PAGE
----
Del Rey’s assertion that she’s never had a persona is laughable given how much flack she’s gotten for seeming to live in costume. She has a stage name that she said the music industry coaxed her to adopt. She has a fashion shtick so well-defined that people can go as her for Halloween. She writes lyrics in a style that makes it seem like she wormholed from an early ’70s LSD cult and then tried to learn modern slang from a Rihanna song. Her defenders have always said that it shouldn’t matter that she’s artificial, as all great pop musicians are. But it’s clear now that that’s not actually how she wants to be defended: She rejects the premise of the entire conversation.
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In 2013, an old song by Lana Del Rey leaked, and it was a doozie: a diss track against Lady Gaga. Before either woman had become famous, both had played in New York City nightlife circuits. It appeared they were friends, but the Del Rey song, “So Legit,” seemed to blast Gaga as talentless and fake. “You’re looking like a man, you’re talking like a baby,” Del Rey sang, airing some very-common-in-2009 idiocies directed at Gaga. “How the fuck is your song in a Coke commercial? Crazy.”
The notion of a divide between Del Rey and Gaga—both of whom have grappled with charges of inauthenticity over the years—is instructive. Back at the start of her career, Gaga entranced the press as a shapeshifting cartoon creature who gave sassy-cryptic interviews. There was no doubting that the “fame monster” Gaga was an entertaining fabulation, even though she’d go around saying things like, “The largest misconception is that Lady Gaga is a persona or a character. I’m not—even my mother calls me Gaga. I am 150,000 percent Lady Gaga every day.” Such statements could be brushed off as method acting. After all, her obvious predecessors—Madonna, Prince—often didn’t break character in their early days. David Bowie held funerals for his personas once he was ready to move on from them.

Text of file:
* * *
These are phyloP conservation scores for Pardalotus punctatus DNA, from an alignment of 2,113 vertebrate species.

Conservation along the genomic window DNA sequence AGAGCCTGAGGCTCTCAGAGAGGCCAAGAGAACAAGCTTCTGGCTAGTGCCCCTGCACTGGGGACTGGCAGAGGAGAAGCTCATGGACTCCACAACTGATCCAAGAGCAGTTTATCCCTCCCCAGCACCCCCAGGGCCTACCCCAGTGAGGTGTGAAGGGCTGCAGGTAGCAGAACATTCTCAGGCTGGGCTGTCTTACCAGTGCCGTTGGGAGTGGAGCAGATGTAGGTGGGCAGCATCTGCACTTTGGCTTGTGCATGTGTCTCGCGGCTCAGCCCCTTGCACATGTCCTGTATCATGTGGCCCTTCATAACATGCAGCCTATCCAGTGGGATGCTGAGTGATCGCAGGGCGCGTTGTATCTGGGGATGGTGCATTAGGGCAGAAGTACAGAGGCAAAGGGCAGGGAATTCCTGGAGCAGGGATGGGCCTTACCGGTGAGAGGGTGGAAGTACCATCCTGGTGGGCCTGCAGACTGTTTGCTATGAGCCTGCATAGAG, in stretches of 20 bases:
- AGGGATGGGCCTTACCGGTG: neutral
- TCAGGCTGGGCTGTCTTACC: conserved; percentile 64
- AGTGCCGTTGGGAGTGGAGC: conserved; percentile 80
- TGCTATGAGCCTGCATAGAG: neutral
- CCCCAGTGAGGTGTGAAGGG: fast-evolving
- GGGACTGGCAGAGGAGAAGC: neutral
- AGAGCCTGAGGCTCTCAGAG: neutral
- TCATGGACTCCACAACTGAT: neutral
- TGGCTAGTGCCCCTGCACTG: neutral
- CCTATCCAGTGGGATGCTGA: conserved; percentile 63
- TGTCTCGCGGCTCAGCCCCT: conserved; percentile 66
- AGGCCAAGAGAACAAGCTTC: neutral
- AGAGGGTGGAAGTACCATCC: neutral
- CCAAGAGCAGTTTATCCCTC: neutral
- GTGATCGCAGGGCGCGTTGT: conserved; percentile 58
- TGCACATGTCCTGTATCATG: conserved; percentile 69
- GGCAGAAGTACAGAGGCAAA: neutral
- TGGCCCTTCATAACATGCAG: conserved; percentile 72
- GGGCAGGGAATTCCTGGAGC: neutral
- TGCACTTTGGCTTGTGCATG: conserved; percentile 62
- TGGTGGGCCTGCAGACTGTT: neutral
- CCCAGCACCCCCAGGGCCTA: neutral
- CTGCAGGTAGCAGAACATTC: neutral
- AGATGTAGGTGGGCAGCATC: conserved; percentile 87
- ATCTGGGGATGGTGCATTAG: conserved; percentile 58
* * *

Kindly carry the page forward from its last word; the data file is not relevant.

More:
Move on, Gaga did. After pushing her couture and her sonic bombast ever more outlandishly through 2013’s Artpop, she began an act of striptease, with pared-back albums and a documentary that purported to show the “real” her. She talks now about Gaga as, yes, a persona, something outside of herself. “It is a bit of a creation,” she said in 2016. “But it’s other people that have created [it] through what I’ve made; their perception of what Gaga is, is a separate entity from me.” But the persona isn’t gone: See all of her high-concept runway moments promoting A Star Is Born (the showtunes-singing Italian American family girl we see in latter-day Gaga projects is a performance, too). In taking on that movie role, Gaga underlined the idea that she, like her character, Ally, built up a persona that she could then remove at will.
Del Rey arrived at fame in 2012, and she seemed both out of time and perfectly timed. Just as Instagram’s nostalgic filters and the bricolage identity-curation platforms like Pinterest were catching on, here was someone gluing together disparate references using a Super 8 aesthetic. Her music combined Golden Hollywood strings with hip-hop skittering, which fit the lyrics of someone who called herself “gangster Nancy Sinatra.” If this was “pop,” it was also weird. The music unfolded too slowly to fit with the untz-untz trends that Gaga led. Del Rey was out of step in a deeper way, too: her politics.